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Brazilian Journal of Pharmaceutical Sciences

On-line version ISSN 2175-9790

Braz. J. Pharm. Sci. vol.54 no.1 São Paulo  2018  Epub June 07, 2018

https://doi.org/10.1590/s2175-97902018000117229 

Article

Antibacterial and antibiofilm activity of carvacrol against Salmonella enterica serotype Typhimurium

Daliah Alves Coelho Trevisan1 

Alex Fiori da Silva1 

Melyssa Negri2 

Benício Alves de Abreu Filho3 

Miguel Machinski Junior3 

Eliana Valéria Patussi2 

Paula Aline Zanetti Campanerut-Sá2 

Jane Martha Graton Mikcha2  * 

1Postgraduate Program in Health Science, State University of Maringá, Brazil

2Department of Clinical Analysis and Biomedicine, State University of Maringá, Brazil

3Department of Basic Health Sciences, State University of Maringá, Brazil.


ABSTRACT

The present study evaluated the antibacterial and antibiofilm activity of carvacrol against Salmonella Typhimurium. The minimum inhibitory concentration (MIC) and minimum bactericidal concentration (MBC) were determined and the time-kill curve and scanning electron microscopy (SEM) were performed to evaluate antibacterial activity. Antibiofilm activity was evaluated by quantifying total biomass using crystal violet assay, and metabolic activity was determined using MTT [3-(4,5-dimethylthiazol-2-yl)-2,5-diphenyltetrazolium bromide] assay. The action of carvacrol against preformed biofilm on polypropylene and stainless steel was also evaluated by colony counting and SEM. The MIC and MBC was 312 µg mL-1. Carvacrol at MIC and 2 x MIC eliminated cells after 6 and 1 h of treatment, respectively, as exhibited in the time-kill curve. The greatest reduction in biofilm biomass and metabolic activity was 1,719 OD550 and 0,089 OD550 respectively, both at 4 x MIC of carvacrol. In carvacrol treated biofilms of S. Typhimurium on polypropylene, a reduction of 5.12 log was observed with 4 x MIC, while on stainless steel, carvacrol at 4 x MIC reduced bacterial counts by 5 log. The results showed that carvacrol exhibits antibacterial activity and can be used as an alternative for the control of S. Typhimurium biofilms.

Keywords : Carvacrol; Biofilm; Antibacterial activity; Salmonella Typhimurium.

INTRODUCTION

Food contamination by pathogenic bacteria is a public health problem and an important cause of mortality worldwide (WHO, 2015). It is estimated that 48 million cases of foodborne diseases, 128,000 hospitalizations, and 3,000 deaths occur in the USA each year (CDC, 2015). Of these 48 million, Salmonella spp. is responsible for over 1 million, causing more than 19,000 hospitalizations and around 380 deaths (Scallan et al., 2011. According to the Sistema de Informação de Agravos e Notificações (Disease Information and Notification System) (SINAN) (Brasil, 2016), Salmonella spp. was the main agent involved in foodborne outbreaks in Brazil from 2000 to 2015. All Salmonella serotypes can cause disease in humans, and the most common serotypes implicated in the majority of outbreaks are Typhimurium and Enteritidis in most parts of the world (WHO, 2016).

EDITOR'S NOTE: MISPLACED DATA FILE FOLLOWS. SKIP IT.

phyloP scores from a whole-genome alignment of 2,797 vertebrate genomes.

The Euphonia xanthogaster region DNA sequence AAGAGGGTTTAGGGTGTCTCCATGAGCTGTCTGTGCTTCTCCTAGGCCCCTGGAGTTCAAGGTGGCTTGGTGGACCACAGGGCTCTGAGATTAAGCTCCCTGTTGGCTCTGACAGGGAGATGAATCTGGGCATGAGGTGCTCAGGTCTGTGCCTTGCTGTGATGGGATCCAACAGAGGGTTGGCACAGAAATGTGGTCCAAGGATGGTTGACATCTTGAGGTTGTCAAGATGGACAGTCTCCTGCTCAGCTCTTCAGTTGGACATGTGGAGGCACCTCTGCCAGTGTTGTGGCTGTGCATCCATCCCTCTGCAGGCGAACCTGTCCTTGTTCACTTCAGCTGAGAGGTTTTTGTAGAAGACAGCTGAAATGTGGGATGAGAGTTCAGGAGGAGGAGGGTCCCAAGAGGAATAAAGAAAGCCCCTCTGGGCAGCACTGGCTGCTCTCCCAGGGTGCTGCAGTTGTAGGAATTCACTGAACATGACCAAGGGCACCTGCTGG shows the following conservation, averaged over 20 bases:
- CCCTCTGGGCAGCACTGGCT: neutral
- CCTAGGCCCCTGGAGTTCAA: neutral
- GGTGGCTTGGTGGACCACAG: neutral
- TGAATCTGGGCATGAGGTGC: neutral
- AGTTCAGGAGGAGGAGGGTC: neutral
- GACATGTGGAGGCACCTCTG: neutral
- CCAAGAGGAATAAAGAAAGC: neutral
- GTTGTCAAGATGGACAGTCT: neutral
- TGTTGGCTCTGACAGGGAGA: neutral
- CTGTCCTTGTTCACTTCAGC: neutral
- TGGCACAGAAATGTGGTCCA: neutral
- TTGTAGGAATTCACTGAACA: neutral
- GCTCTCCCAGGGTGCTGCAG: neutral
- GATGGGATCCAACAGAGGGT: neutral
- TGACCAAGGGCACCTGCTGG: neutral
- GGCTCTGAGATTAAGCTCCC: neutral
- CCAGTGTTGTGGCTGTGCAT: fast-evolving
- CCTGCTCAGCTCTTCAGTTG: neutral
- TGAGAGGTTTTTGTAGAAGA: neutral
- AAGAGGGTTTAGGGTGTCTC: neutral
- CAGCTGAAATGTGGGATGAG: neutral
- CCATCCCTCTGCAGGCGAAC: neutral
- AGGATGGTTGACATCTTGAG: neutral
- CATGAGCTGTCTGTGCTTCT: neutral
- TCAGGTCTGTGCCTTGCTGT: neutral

An important characteristic of Salmonella spp. is its ability to form biofilms on different surfaces present in food processing environments, such as glass, stainless steel, wood, and plastic (Steenackers et al., 2012). Polypropylene and stainless steel are commonly used in the food processing industries, and some studies have shown the formation of Salmonella Typhimurium biofilm on these surfaces (Bayoumi et al., 2012; Soni et al., 2013; Amaral et al., 2015).

In the food industry, biofilms can be source of cross-contamination, as food can come into contact with contaminated surfaces (Cappitelli, Polo, Villa, 2014). Another problem is that the biofilms are more resistant than bacteria in planktonic form (Simões, Simões, Vieira, 2010; Nguyen, Yuk, 2013). In this context, developing new strategies for the control of biofilms is important (Shi, Zhu, 2009).

In an attempt to find effective alternatives to control bacteria, studies have revealed the antibacterial (Burt, 2004; Luz et al., 2012; Chauhan, Kang, 2014; Nair et al., 2014) and antibiofilm activity of essential oils and their components (Bersan et al., 2014; Piovezan et al., 2014). Carvacrol is an important component of the essential oil of Origanum vulgari, and is present in the essential oils such as Thymus vulgaris (Lambert et al., 2001; Burt, 2004) and Satureja bachtiarica (Falsafi et al., 2015). It can be used as an antifungal (Ahmad et al., 2011), anti-inflammatory (Lima et al., 2013) agent, among other uses, and has a broad antimicrobial spectrum (Burt, 2004). In addition, studies have evaluated its antibiofilm activity on various surfaces common to the food industry (Soni et al., 2013; Neyret et al., 2014; Amaral et al., 2015). The aim of this study was therefore to evaluate the antibacterial and antibiofilm action of carvacrol against the Salmonella enterica serotype Typhimurium.

MATERIAL AND METHODS

Bacterial strain and culture conditions

The bacterial strain used was Salmonella enterica serotype Typhimurium (ATCC 14028). The culture was maintained in Trypic Soy Broth (TSB, Difco, Le Pont de Claix, France) supplemented with 20% glycerol at -20 °C. Before use, an aliquot was transferred to Brain Heart Infusion broth (BHI, Difco, Le Pont de Claix, France) and incubated for 24 h at 35 °C. The culture was transferred to Hektoen Agar (Difco, Le Pont de Claix, France) and incubated under the same conditions.

Minimum inhibitory concentration and minimum bactericidal concentration